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Python Design Patterns - composition vs. inheritance

P: n/a
In learning about design patterns, I've seen discussion about using
inheritance when an object's relationship to another object is 'is-a'
and composition when the relationship is 'has-a'.

Since this is all new and I'm still learning, I was hoping someone can
give me some pointers on best practices on applying these ideas. If my
logic is incorrect on anything, please don't hesitate to tell me where
I'm wrong - I'm completely open to any help offered.

As a very simplified example, if I had two classes, Pet and Owner, it
seems that I would not have Pet inherit from Owner, since a pet 'has
an' owner, but not 'is an' owner. If this is correct, does my code
below reflect this? I passed the owner object into the pet object's
constructor - is this the right way to do it?

Also, I've seen talk that ideally you shouldn't have too many "dots"
in your method calls, instead using delegates to the methods and
attributes. Can anyone elaborate on this? Ideally, should I be writing
getattr() methods so I can do pet.address instead of
pet.owner.address? Should I be doing the same with owner's methods
like I did with get_foo()?

Thanks in advance to anyone who can share their experience with me -
it's very appreciated.

class Owner(object):
def __init__(self):
self.address = '123 Fake Street'

def get_foo(self):
return 'bar'

class Pet(object):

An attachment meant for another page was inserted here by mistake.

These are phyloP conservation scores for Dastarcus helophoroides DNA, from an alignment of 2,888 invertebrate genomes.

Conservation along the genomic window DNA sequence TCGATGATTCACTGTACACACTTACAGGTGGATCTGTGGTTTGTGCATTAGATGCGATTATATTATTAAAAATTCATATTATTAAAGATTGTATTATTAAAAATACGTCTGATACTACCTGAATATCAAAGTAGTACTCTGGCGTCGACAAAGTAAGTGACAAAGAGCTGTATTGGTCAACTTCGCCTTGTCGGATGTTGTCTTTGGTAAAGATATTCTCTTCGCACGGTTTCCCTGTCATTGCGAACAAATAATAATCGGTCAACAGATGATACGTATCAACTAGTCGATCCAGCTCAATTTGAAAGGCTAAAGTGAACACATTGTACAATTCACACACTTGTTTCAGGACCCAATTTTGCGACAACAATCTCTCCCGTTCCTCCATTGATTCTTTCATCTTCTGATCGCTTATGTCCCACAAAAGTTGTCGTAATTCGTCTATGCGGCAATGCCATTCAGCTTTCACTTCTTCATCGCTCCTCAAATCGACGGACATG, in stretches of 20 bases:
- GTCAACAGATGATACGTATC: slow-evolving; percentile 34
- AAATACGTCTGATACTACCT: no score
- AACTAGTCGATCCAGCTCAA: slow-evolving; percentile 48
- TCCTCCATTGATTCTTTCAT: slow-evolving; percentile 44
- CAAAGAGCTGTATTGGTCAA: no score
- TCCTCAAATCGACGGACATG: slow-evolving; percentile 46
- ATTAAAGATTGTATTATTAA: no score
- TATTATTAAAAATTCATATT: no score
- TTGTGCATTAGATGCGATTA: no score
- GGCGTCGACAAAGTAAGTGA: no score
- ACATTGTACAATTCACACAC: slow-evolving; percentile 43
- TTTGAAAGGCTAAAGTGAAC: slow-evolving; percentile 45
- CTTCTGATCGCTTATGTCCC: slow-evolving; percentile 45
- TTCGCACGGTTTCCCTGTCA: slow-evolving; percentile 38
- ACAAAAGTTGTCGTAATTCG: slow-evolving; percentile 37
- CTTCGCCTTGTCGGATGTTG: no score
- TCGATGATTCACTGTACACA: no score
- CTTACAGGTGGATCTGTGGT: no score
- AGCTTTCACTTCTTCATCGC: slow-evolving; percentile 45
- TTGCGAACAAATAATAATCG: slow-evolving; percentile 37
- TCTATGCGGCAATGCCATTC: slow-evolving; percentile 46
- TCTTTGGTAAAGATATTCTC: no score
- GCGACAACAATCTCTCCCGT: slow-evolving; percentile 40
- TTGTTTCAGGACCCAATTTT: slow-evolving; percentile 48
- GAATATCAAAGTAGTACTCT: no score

def __init__(self, owner):
self.owner = owner

def __getattr__(self, name):
if name == 'address':
return self.owner.address
else:
raise AttributeError, name

def get_foo(self):
return self.owner.get_foo()

owner = Owner()
pet = Pet(owner)
Nov 15 '07 #1
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7 Replies


P: n/a
As a very simplified example, if I had two classes, Pet and Owner, it
seems that I would not have Pet inherit from Owner, since a pet 'has
an' owner, but not 'is an' owner. If this is correct, does my code
below reflect this? I passed the owner object into the pet object's
constructor - is this the right way to do it?
Yes. Of course there are other ways, establishing the connection later,
and of course making the Owner know her pets. But your unidirectional,
ctor-passed implementation is sensible.
Also, I've seen talk that ideally you shouldn't have too many "dots"
in your method calls, instead using delegates to the methods and
attributes. Can anyone elaborate on this? Ideally, should I be writing
getattr() methods so I can do pet.address instead of